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The lipstick effect is the theory that when facing an economic crisis consumers will be more willing to buy less costly luxury goods. Instead of buying expensive fur coats, for example, people will buy expensive lipstick.
It has been rumored that lipstick sales doubled after the 9/11 attacks on the USA, however, other sources[who?] say this is an overstatement. In a New York Times article published May 1, 2008, Leonard Lauder is quoted as saying that he noted his company's sales of lipstick rose after the terrorist attacks. He did not claim they doubled.
The underlying assumption is that consumers will buy luxury goods even if there is a crisis. When consumer trust in the economy is dwindling, consumers will buy goods that have less impact on their available funds. Outside the cosmetics market, consumers could be tempted by expensive beer or smaller, less costly gadgets.
Juliet Shor in her book The Over Spent American talks to consumer's purchase of higher-priced, more prestigious lipsticks, specifically Chanel, that are used in public, vs. lower-priced, less prestigious brands that are used in privacy of the bathroom.
More recently, however, a more nuanced view of the effect has come to light, rooting it in a pre-historic urge to preserve the species. The Economist tested the lipstick effect in 2009 with statistical analysis. "Not everyone is convinced," said the newspaper. "Reliable historical figures on lipstick sales are hard to find, and most lipstick believers can only point to isolated, anecdotal examples as evidence of the larger phenomenon. Data collected by Kline & Company, a market-research group, show that lipstick sales sometimes increase during times of economic distress, but have also been known to grow during periods of prosperity. In other words, there is no clear correlation."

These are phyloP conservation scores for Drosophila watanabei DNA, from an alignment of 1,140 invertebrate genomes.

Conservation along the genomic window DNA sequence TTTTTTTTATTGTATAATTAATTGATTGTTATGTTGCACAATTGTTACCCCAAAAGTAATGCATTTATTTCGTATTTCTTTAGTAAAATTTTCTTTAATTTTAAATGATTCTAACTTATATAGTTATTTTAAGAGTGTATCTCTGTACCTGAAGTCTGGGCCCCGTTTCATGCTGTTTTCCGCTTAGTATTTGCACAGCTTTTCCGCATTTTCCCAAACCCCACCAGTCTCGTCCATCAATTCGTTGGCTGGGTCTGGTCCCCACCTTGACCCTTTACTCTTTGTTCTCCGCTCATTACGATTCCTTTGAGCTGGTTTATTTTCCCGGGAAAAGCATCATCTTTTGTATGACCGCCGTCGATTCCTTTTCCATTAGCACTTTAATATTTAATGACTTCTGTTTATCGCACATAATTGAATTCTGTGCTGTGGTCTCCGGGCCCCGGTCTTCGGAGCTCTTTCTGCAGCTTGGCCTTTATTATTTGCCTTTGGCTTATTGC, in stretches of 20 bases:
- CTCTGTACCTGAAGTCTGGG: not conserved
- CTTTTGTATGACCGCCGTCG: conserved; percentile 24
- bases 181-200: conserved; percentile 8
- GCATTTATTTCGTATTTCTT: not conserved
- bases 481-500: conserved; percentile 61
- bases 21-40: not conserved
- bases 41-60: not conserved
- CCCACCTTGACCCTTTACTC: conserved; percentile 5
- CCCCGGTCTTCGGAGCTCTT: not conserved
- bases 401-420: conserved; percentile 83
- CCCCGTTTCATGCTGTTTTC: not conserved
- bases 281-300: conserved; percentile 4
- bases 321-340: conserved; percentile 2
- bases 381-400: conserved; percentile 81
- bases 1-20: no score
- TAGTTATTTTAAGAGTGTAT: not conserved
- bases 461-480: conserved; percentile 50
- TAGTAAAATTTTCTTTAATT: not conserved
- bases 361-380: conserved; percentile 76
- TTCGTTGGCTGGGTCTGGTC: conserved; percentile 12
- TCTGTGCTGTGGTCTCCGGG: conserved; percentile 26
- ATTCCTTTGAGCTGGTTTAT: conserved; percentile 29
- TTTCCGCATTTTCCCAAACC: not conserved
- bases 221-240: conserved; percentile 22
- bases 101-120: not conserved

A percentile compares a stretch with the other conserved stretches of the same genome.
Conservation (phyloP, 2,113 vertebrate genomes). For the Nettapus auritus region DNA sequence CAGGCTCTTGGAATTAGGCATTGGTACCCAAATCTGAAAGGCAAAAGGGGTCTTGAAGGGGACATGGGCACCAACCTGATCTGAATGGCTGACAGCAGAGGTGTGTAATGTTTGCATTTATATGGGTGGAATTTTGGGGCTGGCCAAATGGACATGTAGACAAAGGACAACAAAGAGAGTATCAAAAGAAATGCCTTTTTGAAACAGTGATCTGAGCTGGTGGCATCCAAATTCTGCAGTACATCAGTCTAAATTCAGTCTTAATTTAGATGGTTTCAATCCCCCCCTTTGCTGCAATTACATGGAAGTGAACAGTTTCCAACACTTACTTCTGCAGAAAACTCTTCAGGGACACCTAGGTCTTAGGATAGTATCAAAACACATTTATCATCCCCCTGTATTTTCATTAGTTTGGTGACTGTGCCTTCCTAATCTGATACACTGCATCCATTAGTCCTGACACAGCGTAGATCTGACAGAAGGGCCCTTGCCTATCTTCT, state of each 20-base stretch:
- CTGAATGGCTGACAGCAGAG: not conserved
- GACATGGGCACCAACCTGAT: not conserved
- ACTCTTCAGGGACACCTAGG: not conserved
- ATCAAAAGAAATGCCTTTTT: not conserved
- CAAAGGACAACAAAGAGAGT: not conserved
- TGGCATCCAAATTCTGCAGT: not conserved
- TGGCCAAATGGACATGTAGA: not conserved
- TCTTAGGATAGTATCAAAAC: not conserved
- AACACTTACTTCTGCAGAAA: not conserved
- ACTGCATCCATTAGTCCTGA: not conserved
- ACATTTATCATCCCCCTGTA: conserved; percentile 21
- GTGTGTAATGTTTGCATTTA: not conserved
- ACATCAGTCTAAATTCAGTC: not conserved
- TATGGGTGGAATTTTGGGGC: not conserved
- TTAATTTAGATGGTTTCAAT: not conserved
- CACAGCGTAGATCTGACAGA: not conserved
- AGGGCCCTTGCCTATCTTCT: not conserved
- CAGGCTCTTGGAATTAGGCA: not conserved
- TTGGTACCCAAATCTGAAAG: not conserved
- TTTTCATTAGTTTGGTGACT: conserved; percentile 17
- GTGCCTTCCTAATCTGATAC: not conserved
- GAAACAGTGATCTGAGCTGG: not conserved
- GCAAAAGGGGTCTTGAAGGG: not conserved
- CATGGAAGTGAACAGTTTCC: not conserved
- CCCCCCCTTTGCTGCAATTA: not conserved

In a recent study by four university researchers, the effect is attributed to evolutionary psychology: "This effect is driven by women’s desire to attract mates with resources and depends on the perceived mate attraction function served by these products. In addition to showing how and why economic recessions influence women’s desire for beauty products, this research provides novel insights into women’s mating psychology, consumer behavior, and the relationship between the two. ... Although the lipstick effect has garnered some anecdotal lore, the present research suggests that women’s spending on beauty products may be the third indicator of economic recessions—an indicator that may be rooted in our ancestral psychology."
- Schaefer, Kayleen (May 1, 2008). "Hard Times, but Your Lips Look Great". The New York Times. Retrieved Apr 10, 2013.
- "Cosmetics in the downturn: Lip reading", The Economist, January 22, 2009.
- See Hill, S. E., Rodeheffer, C. D., Griskevicius, V., Durante, K., & White, A. E. (2012, May 28). "Boosting Beauty in an Economic Decline: Mating, Spending, and the Lipstick Effect". Journal of Personality and Social Psychology, available at http://personal.tcu.edu/sehill/LipstickEffectMS20March2012.pdf